Competition in the mobile industry has gotten so intense during the past 2 years that it’s becoming virtually impossible to find categories or even sub categories that aren’t over inflated with competitors. Game categories are long gone, and no utility categories are now free of strong competition. In fact, competition in the app stores is so intense, that even sub-sub-categories are now packed with more than a few options for any user to install. The Lock Screen market, reasonably quiet until 2012, is no different now.
Lock Screen apps allow users to change, edit and customize their Lock Screen, providing quick access to different tools, apps and social media, without having to unlock their phone. The average lock screen app will offer direct access from the home screen button to text, call, email, take pictures and use any other popular tool. Most Lock Screen services enable news feed from all social media sources as well as top global content providers (news, sport, music, etc). In addition, lock screen apps provide access to at least 10-15 more apps, at the user’s discretion, from the home screen.
Until last year, many companies and service providers tried their luck with building a product that will become a market leader. As technology progressed, so did the number of competitors. Currently over 200 different Lock Screen apps are available on Google Play, and as Apple does not allow any Lock Screen products to exist on iOS, the competition is at its peak. If that wasn’t enough, big companies, such as Conduit have entered the field in hopes to become a genuine player, attract users and integrate other services they provide their mobile users. However, an average user will find little difference between the abilities of 80% of the lock screen apps, leaving the entire field without a natural market leader. An increasing number of categories and sub-categories in the app stores suffer from the same situation.
The number of mobile devices is growing, true. The number of similar apps an average developer has to compete with is growing even faster. So, how can a developer in the lock screen market, or any other market for that matter, succeed in gaining a critical mass of loyal users? The answer, it appears, is not in Google Play. A highly fragmented marker requires a different approach. In these over competiative markets, a developer’s true challenge is to choose the right path – either differentiate his product from his competitors in a big way, or generate business opportunities that will distribute his app much faster than the rest.
The personalization category in general and specifically the Lock Screen arena who became a highly competitive market during 2011-2012 give us good examples of companies trying to approach their business to a different angle:
Product wise, Everything.me, a launcher with some lock screen atributes, has launched a service truly different from the rest, as it changes the entire smartphone theme according to the user preference and content use. With a true innovative angel on personalization but with no guarantee of success, this app at least has now better chances of maximizing its marketing efforts and reaching the audience.
From the business angle, 2 companies decided to focus their efforts on other businesses. Widdit provides a service that allows other content related apps to implement Widdit’s SDK to create their own Lock Screen experience, thus increasing user engagement. It is a complete White label solution, which creates a second channel of distribution. This sollution may fits many content providers.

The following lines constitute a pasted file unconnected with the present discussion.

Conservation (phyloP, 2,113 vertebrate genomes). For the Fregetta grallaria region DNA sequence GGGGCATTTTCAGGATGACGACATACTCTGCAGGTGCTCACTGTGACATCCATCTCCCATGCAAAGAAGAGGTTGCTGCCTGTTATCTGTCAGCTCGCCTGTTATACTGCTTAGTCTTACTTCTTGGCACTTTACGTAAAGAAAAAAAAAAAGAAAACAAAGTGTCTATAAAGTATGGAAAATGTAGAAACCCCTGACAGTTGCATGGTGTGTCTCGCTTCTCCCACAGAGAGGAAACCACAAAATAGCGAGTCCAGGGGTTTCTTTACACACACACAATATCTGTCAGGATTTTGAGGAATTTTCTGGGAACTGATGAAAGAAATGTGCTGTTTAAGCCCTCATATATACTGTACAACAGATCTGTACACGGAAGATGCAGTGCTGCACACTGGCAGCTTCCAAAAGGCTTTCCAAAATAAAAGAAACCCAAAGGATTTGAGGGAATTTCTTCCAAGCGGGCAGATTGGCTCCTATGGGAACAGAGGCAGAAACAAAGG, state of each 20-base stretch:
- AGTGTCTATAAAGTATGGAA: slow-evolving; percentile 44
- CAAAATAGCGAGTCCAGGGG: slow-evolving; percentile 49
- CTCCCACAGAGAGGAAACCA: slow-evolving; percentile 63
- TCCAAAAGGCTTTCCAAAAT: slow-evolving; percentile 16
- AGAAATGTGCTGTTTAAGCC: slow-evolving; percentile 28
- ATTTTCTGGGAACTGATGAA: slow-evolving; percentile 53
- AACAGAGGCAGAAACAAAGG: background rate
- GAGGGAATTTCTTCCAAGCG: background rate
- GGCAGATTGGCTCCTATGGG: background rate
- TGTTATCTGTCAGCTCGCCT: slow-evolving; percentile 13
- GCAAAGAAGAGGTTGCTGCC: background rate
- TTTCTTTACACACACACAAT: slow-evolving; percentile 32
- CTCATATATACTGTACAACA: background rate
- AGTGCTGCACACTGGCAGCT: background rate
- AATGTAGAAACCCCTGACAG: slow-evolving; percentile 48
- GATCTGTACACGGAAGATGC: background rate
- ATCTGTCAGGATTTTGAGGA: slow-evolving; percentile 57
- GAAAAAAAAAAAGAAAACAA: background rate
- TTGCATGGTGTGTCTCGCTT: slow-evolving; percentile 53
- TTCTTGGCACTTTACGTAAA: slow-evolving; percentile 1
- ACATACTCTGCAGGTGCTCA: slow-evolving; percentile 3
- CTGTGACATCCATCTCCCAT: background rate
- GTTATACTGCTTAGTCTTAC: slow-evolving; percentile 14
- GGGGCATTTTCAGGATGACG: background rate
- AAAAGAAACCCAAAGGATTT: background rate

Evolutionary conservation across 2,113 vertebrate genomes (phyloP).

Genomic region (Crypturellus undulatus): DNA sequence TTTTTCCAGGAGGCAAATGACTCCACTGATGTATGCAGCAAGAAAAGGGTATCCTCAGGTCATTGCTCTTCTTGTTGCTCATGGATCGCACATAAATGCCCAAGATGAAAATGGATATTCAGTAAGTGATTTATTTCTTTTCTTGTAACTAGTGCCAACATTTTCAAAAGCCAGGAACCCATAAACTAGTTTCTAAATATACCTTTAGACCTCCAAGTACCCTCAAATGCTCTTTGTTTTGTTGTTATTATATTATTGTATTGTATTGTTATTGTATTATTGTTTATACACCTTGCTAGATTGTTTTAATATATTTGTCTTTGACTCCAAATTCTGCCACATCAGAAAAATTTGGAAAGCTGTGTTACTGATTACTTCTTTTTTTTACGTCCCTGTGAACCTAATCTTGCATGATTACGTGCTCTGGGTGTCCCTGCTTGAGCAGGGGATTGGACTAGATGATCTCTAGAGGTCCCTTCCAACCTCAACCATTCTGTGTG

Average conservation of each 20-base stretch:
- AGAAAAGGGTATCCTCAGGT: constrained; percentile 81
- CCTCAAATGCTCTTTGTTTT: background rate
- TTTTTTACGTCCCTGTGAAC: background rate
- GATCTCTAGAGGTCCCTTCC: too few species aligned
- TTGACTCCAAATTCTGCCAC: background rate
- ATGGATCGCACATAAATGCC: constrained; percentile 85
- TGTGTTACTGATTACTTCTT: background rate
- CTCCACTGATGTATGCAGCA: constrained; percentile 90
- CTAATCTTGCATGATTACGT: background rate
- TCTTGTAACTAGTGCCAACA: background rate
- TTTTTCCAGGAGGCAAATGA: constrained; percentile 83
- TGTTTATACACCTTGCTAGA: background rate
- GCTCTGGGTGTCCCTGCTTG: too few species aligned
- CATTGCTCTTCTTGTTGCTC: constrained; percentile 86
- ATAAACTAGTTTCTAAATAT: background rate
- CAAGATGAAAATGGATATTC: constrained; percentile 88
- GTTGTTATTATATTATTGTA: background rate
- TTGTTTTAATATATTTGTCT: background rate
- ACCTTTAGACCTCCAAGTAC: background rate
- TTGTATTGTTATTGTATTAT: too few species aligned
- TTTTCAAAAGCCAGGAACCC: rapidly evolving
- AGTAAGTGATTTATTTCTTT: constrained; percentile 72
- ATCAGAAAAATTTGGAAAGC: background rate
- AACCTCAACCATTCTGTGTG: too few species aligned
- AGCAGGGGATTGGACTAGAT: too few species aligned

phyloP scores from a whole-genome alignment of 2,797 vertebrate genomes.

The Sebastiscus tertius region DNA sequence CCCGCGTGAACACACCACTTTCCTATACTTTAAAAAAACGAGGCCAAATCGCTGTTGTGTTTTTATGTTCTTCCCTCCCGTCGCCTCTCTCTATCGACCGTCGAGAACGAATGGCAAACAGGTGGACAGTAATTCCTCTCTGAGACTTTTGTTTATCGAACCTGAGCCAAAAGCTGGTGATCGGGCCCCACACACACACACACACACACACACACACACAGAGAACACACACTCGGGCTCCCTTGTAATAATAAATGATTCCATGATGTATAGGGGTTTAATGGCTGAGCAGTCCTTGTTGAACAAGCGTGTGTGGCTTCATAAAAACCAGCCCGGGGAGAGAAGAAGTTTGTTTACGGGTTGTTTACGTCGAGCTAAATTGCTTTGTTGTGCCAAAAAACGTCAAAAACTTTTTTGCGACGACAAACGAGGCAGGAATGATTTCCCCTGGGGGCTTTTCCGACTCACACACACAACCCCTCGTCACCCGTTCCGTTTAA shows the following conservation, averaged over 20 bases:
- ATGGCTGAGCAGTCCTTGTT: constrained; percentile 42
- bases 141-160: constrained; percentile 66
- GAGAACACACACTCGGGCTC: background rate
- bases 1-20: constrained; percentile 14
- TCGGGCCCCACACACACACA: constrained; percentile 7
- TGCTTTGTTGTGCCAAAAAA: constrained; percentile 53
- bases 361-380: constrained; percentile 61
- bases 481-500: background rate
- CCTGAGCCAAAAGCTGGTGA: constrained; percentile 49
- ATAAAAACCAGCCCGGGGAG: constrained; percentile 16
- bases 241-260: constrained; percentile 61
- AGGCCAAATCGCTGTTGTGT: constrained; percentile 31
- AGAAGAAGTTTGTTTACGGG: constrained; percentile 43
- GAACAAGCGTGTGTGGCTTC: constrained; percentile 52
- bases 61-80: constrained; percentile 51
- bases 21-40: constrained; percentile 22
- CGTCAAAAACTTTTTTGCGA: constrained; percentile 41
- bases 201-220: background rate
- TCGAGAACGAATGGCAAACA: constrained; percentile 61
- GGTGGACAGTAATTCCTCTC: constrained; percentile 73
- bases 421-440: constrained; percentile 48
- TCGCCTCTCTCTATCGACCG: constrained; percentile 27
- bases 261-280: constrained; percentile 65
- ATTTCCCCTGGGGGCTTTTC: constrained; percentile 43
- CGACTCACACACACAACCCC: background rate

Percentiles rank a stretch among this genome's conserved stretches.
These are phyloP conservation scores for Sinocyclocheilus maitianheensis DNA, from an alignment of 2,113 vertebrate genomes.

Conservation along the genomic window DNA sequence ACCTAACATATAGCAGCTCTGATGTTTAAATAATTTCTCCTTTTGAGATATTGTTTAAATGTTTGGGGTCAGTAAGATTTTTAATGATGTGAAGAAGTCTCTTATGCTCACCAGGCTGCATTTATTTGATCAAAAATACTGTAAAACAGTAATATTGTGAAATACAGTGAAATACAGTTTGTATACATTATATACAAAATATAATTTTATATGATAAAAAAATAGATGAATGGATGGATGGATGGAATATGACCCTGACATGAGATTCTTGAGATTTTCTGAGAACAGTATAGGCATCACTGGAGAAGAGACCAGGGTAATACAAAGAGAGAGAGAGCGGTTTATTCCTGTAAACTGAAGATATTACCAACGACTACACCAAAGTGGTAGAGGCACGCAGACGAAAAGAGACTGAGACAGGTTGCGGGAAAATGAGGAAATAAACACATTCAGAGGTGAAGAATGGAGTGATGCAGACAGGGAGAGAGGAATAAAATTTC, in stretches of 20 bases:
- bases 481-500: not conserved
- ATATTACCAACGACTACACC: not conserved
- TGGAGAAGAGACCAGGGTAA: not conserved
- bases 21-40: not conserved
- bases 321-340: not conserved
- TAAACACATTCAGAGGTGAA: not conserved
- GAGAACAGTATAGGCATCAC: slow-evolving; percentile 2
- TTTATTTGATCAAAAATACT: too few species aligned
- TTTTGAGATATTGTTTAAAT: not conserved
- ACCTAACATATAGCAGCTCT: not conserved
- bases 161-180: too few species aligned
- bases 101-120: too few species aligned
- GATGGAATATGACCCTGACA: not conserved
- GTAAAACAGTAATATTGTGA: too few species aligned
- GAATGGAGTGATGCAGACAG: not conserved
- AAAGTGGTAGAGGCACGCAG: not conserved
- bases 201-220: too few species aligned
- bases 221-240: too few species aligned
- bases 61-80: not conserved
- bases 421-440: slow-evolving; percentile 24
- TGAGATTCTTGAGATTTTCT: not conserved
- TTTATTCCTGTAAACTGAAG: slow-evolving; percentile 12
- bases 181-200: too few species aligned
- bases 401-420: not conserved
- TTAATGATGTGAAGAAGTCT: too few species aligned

The biggest endeavor on the business end comes from Celltick, a veteran content solution provider for low-end and feature phones, which launched its own B2B product, Start, this summer. Celltick made a strategic decision early on and to focus its efforts mainly in the B2B market. During the past six months, Celltick not only signed two strategic white label agreement with ESPN and Yahoo who will now offer ‘Start’ as their own service, but also signed partnership with a major Chinese phone manufacturer (yet to be disclosed). In the carrier section Celltick used its over 10 year long raletionships with carriers and signed distribution agreements with America Movil, AIS (Thailand), Airtel & Vodafone (India), in which the Carrier will offer the lock Screen service as a default solution, accompanied with a quick costumer service access.
With partnerships and distribution taking longer than expected and with neither of these companies to gain priority over the rest, 2014 can become a critical year for many of the competitors in the Lock Screen market. Those who have enough money and resources to invest in marketing on Google Play, may exist to fight another day. However, those who have yet to find alternative ways of distribution will not be able to create a viable business model.
With all this said, one huge question mark is hanging over all the players in this field – Facebook. The social media giant who launched Facebook Home with somewhat negative feedbacks has yet to say the last word. A new service to be provided by Facebook and offer additional services, as the the rest do, may change the entire Lock Screen market for good. However, until that happens, Lock Screen market reflects the classic mobile developer’s challenge – with over a Million apps in each app stores and distribution being the main issue to solve, there are only 3 ways to beat your competitors – invest huge sums of money in marketing, create a truly unique app that offers something new or partner with others to distribute your app. Without choosing one of these paths, chances are your app will remain anonymous.
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